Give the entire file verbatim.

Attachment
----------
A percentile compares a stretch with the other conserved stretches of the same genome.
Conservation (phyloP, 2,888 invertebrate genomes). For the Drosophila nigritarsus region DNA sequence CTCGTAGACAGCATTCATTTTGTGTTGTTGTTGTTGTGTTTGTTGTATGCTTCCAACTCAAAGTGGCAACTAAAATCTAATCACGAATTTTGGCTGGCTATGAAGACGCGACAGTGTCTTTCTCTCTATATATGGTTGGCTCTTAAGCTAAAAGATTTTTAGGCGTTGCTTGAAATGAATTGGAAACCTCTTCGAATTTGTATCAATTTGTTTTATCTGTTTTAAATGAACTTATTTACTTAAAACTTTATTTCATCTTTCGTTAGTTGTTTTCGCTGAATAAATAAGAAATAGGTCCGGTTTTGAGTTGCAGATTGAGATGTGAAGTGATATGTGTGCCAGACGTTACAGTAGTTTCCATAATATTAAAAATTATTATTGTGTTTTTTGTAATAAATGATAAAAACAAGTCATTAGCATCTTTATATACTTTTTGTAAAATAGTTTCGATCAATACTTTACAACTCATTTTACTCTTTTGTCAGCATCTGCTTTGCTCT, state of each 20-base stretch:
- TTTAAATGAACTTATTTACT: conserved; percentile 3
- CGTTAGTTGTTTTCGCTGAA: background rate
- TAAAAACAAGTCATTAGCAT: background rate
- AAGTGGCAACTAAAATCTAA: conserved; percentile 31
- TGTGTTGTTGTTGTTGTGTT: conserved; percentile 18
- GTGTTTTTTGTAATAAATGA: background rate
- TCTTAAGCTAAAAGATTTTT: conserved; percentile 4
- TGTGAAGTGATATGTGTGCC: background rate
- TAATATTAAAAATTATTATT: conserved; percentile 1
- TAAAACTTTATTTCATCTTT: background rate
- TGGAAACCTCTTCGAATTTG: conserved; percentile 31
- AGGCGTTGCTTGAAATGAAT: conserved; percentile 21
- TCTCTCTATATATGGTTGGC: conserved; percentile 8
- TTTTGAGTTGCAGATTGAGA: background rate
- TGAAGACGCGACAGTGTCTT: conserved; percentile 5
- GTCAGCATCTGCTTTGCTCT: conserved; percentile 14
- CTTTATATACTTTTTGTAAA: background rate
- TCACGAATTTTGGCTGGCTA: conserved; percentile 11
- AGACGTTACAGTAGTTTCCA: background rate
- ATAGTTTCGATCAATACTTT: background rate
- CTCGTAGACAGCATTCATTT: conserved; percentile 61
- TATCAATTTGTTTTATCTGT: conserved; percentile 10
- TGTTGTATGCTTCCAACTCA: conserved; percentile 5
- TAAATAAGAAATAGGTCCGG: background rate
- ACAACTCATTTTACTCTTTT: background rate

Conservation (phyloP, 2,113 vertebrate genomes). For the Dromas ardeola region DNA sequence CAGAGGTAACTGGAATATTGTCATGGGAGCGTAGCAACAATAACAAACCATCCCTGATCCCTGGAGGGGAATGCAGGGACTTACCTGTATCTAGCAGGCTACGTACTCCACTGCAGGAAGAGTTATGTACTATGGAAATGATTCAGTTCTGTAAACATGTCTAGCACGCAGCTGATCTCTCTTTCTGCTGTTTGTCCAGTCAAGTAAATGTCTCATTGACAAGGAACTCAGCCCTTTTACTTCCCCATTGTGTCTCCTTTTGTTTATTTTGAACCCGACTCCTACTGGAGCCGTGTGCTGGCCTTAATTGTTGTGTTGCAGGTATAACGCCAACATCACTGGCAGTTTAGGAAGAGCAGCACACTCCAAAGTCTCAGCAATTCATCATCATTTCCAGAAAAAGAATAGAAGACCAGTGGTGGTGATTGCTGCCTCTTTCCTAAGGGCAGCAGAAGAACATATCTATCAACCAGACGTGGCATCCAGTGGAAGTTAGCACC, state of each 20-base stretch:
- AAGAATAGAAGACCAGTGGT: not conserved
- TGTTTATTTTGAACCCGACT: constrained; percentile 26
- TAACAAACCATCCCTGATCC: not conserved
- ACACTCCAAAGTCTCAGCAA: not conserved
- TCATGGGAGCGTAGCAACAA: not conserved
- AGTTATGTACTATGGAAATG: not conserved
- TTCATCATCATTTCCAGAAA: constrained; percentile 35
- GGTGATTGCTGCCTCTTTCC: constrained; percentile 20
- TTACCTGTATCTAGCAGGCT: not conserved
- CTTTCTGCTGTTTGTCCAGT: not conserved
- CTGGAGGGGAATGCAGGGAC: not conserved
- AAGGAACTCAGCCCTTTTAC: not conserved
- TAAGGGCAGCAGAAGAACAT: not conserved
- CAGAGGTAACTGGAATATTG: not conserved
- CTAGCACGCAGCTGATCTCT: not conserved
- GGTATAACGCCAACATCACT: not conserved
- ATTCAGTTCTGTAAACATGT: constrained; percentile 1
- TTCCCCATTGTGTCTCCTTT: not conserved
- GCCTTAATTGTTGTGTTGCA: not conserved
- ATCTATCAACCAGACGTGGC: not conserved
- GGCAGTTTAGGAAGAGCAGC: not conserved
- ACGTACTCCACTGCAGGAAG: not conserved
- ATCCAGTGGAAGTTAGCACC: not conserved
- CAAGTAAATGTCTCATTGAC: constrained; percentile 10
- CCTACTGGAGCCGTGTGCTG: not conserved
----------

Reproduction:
A percentile compares a stretch with the other conserved stretches of the same genome.
Conservation (phyloP, 2,888 invertebrate genomes). For the Drosophila nigritarsus region DNA sequence CTCGTAGACAGCATTCATTTTGTGTTGTTGTTGTTGTGTTTGTTGTATGCTTCCAACTCAAAGTGGCAACTAAAATCTAATCACGAATTTTGGCTGGCTATGAAGACGCGACAGTGTCTTTCTCTCTATATATGGTTGGCTCTTAAGCTAAAAGATTTTTAGGCGTTGCTTGAAATGAATTGGAAACCTCTTCGAATTTGTATCAATTTGTTTTATCTGTTTTAAATGAACTTATTTACTTAAAACTTTATTTCATCTTTCGTTAGTTGTTTTCGCTGAATAAATAAGAAATAGGTCCGGTTTTGAGTTGCAGATTGAGATGTGAAGTGATATGTGTGCCAGACGTTACAGTAGTTTCCATAATATTAAAAATTATTATTGTGTTTTTTGTAATAAATGATAAAAACAAGTCATTAGCATCTTTATATACTTTTTGTAAAATAGTTTCGATCAATACTTTACAACTCATTTTACTCTTTTGTCAGCATCTGCTTTGCTCT, state of each 20-base stretch:
- TTTAAATGAACTTATTTACT: conserved; percentile 3
- CGTTAGTTGTTTTCGCTGAA: background rate
- TAAAAACAAGTCATTAGCAT: background rate
- AAGTGGCAACTAAAATCTAA: conserved; percentile 31
- TGTGTTGTTGTTGTTGTGTT: conserved; percentile 18
- GTGTTTTTTGTAATAAATGA: background rate
- TCTTAAGCTAAAAGATTTTT: conserved; percentile 4
- TGTGAAGTGATATGTGTGCC: background rate
- TAATATTAAAAATTATTATT: conserved; percentile 1
- TAAAACTTTATTTCATCTTT: background rate
- TGGAAACCTCTTCGAATTTG: conserved; percentile 31
- AGGCGTTGCTTGAAATGAAT: conserved; percentile 21
- TCTCTCTATATATGGTTGGC: conserved; percentile 8
- TTTTGAGTTGCAGATTGAGA: background rate
- TGAAGACGCGACAGTGTCTT: conserved; percentile 5
- GTCAGCATCTGCTTTGCTCT: conserved; percentile 14
- CTTTATATACTTTTTGTAAA: background rate
- TCACGAATTTTGGCTGGCTA: conserved; percentile 11
- AGACGTTACAGTAGTTTCCA: background rate
- ATAGTTTCGATCAATACTTT: background rate
- CTCGTAGACAGCATTCATTT: conserved; percentile 61
- TATCAATTTGTTTTATCTGT: conserved; percentile 10
- TGTTGTATGCTTCCAACTCA: conserved; percentile 5
- TAAATAAGAAATAGGTCCGG: background rate
- ACAACTCATTTTACTCTTTT: background rate

Conservation (phyloP, 2,113 vertebrate genomes). For the Dromas ardeola region DNA sequence CAGAGGTAACTGGAATATTGTCATGGGAGCGTAGCAACAATAACAAACCATCCCTGATCCCTGGAGGGGAATGCAGGGACTTACCTGTATCTAGCAGGCTACGTACTCCACTGCAGGAAGAGTTATGTACTATGGAAATGATTCAGTTCTGTAAACATGTCTAGCACGCAGCTGATCTCTCTTTCTGCTGTTTGTCCAGTCAAGTAAATGTCTCATTGACAAGGAACTCAGCCCTTTTACTTCCCCATTGTGTCTCCTTTTGTTTATTTTGAACCCGACTCCTACTGGAGCCGTGTGCTGGCCTTAATTGTTGTGTTGCAGGTATAACGCCAACATCACTGGCAGTTTAGGAAGAGCAGCACACTCCAAAGTCTCAGCAATTCATCATCATTTCCAGAAAAAGAATAGAAGACCAGTGGTGGTGATTGCTGCCTCTTTCCTAAGGGCAGCAGAAGAACATATCTATCAACCAGACGTGGCATCCAGTGGAAGTTAGCACC, state of each 20-base stretch:
- AAGAATAGAAGACCAGTGGT: not conserved
- TGTTTATTTTGAACCCGACT: constrained; percentile 26
- TAACAAACCATCCCTGATCC: not conserved
- ACACTCCAAAGTCTCAGCAA: not conserved
- TCATGGGAGCGTAGCAACAA: not conserved
- AGTTATGTACTATGGAAATG: not conserved
- TTCATCATCATTTCCAGAAA: constrained; percentile 35
- GGTGATTGCTGCCTCTTTCC: constrained; percentile 20
- TTACCTGTATCTAGCAGGCT: not conserved
- CTTTCTGCTGTTTGTCCAGT: not conserved
- CTGGAGGGGAATGCAGGGAC: not conserved
- AAGGAACTCAGCCCTTTTAC: not conserved
- TAAGGGCAGCAGAAGAACAT: not conserved
- CAGAGGTAACTGGAATATTG: not conserved
- CTAGCACGCAGCTGATCTCT: not conserved
- GGTATAACGCCAACATCACT: not conserved
- ATTCAGTTCTGTAAACATGT: constrained; percentile 1
- TTCCCCATTGTGTCTCCTTT: not conserved
- GCCTTAATTGTTGTGTTGCA: not conserved
- ATCTATCAACCAGACGTGGC: not conserved
- GGCAGTTTAGGAAGAGCAGC: not conserved
- ACGTACTCCACTGCAGGAAG: not conserved
- ATCCAGTGGAAGTTAGCACC: not conserved
- CAAGTAAATGTCTCATTGAC: constrained; percentile 10
- CCTACTGGAGCCGTGTGCTG: not conserved